On April 27, 1997, at 0815 Pacific daylight time, a Cameron N-77 balloon, N16067, tipped over during landing on a brush covered hillside near Temecula, California, and ignited a grass fire which consumed the balloon. The balloon was owned and operated by General Motors Corporation of Pontiac, Michigan, and was engaged in a race competition event. Visual meteorological conditions prevailed at the time and no flight plan was filed. The balloon and about an acre of grass was destroyed in the ground fire. The certificated commercial pilot, the sole occupant, was not injured. The flight originated near Temecula on the morning of the accident about 0700. Use your browsers 'back' function to return to synopsisReturn to Query Page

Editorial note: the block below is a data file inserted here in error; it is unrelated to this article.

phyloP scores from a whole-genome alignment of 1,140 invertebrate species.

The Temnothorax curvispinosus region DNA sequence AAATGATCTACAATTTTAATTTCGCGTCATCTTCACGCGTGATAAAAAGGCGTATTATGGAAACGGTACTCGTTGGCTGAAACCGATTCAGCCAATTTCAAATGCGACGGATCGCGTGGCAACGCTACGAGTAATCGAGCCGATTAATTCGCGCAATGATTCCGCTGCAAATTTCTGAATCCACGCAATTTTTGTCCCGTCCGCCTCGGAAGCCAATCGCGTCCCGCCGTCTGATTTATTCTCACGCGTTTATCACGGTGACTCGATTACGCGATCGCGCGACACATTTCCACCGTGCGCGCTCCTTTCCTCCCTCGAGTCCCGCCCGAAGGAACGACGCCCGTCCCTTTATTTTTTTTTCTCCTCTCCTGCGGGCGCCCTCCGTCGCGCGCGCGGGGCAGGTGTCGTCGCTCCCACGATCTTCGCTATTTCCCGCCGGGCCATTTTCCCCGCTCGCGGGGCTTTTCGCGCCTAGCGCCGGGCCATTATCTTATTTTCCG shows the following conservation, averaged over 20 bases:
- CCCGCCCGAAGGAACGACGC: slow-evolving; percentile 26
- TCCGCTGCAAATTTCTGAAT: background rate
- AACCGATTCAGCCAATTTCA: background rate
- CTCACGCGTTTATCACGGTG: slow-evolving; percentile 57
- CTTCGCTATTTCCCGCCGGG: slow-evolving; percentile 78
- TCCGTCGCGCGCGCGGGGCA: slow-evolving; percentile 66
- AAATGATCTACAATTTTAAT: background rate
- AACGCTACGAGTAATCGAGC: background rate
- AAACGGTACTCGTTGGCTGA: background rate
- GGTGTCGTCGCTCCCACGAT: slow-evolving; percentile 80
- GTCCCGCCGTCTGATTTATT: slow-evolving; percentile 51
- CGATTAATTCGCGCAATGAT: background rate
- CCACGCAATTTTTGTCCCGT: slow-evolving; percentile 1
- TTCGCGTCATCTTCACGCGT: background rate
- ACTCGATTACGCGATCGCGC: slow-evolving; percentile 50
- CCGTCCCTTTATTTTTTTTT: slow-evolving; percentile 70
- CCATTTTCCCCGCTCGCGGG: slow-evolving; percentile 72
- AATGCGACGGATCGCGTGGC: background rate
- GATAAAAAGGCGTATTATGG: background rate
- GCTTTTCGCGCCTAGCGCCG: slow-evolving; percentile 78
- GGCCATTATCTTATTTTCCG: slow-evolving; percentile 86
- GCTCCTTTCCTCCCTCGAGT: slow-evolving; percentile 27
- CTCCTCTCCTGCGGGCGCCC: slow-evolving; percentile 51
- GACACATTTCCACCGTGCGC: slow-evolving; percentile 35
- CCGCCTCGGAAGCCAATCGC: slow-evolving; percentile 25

FAA inspectors from the Riverside, California, Flight Standards District Office responded to the accident, examined the site, and interviewed the pilot. The pilot reported that after 45 minutes of flight he began looking for a place to land which was accessible by the ground crew. The pilot told the inspectors that the balloon was drifting toward an area of hills and he spotted a hill with a flat top, which had recently been graded off in preparation for construction. A road sufficient for recovery of the balloon ran up the spine of the connecting ridge line. The pilot then began a descent toward the landing spot, but overshot the hilltop and touched down on the far slope. The balloon gondola touched down on a large rock hidden in tall vegetation just as the pilot pulled the rip panel open to deflate the envelope and the balloon tipped over on its side. The pilot had left one pilot light on during the touchdown sequence, and the pilot flame ignited a grass fire. The pilot, along with a nearby resident, attempted to extinguish the fire with fire extinguishers, but were unsuccessful and the balloon was consumed in the fire. Fire department vehicles monitoring the balloon competition reached the site in about an hour and extinguished the grass fire.